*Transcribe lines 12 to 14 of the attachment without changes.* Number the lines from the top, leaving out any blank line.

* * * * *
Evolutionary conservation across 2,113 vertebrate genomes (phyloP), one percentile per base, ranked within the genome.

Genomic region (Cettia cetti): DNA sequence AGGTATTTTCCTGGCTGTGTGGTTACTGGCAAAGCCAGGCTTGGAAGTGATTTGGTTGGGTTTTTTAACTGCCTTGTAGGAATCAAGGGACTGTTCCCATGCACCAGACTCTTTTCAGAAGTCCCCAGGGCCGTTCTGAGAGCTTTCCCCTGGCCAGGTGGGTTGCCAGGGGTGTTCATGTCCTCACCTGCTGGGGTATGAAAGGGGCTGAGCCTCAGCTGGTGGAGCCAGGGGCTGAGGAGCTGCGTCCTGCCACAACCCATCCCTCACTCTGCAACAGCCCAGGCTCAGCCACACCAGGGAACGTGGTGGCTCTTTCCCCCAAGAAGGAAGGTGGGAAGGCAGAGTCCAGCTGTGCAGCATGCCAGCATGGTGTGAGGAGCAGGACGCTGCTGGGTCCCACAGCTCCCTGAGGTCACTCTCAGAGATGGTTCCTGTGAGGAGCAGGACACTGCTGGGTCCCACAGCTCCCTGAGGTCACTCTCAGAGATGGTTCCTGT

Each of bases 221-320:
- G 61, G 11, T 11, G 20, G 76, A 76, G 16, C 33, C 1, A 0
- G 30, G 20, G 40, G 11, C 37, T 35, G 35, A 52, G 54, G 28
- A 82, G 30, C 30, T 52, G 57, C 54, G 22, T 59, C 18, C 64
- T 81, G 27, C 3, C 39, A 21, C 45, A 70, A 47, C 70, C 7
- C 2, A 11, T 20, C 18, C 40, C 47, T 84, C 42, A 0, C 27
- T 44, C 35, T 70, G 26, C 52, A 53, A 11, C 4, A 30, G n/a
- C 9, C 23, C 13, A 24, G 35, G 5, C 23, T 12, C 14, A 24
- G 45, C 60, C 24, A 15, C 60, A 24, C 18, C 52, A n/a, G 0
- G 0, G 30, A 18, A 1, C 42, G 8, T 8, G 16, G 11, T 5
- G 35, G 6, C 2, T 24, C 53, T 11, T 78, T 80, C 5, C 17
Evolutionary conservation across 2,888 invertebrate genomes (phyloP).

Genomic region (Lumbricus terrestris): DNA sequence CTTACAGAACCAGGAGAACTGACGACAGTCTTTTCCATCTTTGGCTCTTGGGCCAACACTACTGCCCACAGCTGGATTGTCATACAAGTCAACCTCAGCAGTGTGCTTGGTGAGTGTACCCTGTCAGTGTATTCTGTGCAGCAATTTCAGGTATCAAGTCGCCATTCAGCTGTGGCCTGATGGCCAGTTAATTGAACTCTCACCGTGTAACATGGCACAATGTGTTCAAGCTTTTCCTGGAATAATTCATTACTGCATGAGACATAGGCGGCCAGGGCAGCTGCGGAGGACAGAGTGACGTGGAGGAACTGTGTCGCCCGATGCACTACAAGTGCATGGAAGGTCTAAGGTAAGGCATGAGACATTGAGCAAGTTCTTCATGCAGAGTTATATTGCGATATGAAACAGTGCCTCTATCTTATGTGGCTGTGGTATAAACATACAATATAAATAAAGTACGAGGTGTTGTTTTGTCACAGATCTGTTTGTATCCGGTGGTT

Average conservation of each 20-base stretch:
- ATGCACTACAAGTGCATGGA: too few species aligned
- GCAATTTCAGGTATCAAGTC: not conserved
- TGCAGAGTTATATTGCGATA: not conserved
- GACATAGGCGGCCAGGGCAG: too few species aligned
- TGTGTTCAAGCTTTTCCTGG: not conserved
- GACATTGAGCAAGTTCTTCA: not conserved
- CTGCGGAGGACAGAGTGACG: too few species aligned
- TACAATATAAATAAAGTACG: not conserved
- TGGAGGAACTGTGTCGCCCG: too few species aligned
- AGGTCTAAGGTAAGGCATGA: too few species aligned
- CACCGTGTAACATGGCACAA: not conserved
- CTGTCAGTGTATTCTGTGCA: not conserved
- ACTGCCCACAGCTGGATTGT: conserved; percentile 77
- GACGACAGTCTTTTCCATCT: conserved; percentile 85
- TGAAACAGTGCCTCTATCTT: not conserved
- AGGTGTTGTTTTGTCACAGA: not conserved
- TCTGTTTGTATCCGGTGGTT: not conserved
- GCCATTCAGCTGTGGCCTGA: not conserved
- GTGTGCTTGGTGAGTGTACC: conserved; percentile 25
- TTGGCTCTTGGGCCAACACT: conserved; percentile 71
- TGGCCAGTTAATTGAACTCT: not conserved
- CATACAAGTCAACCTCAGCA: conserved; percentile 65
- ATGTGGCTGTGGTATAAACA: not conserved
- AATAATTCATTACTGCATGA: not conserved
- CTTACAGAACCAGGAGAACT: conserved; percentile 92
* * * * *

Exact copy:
- G 0, G 30, A 18, A 1, C 42, G 8, T 8, G 16, G 11, T 5
- G 35, G 6, C 2, T 24, C 53, T 11, T 78, T 80, C 5, C 17
Evolutionary conservation across 2,888 invertebrate genomes (phyloP).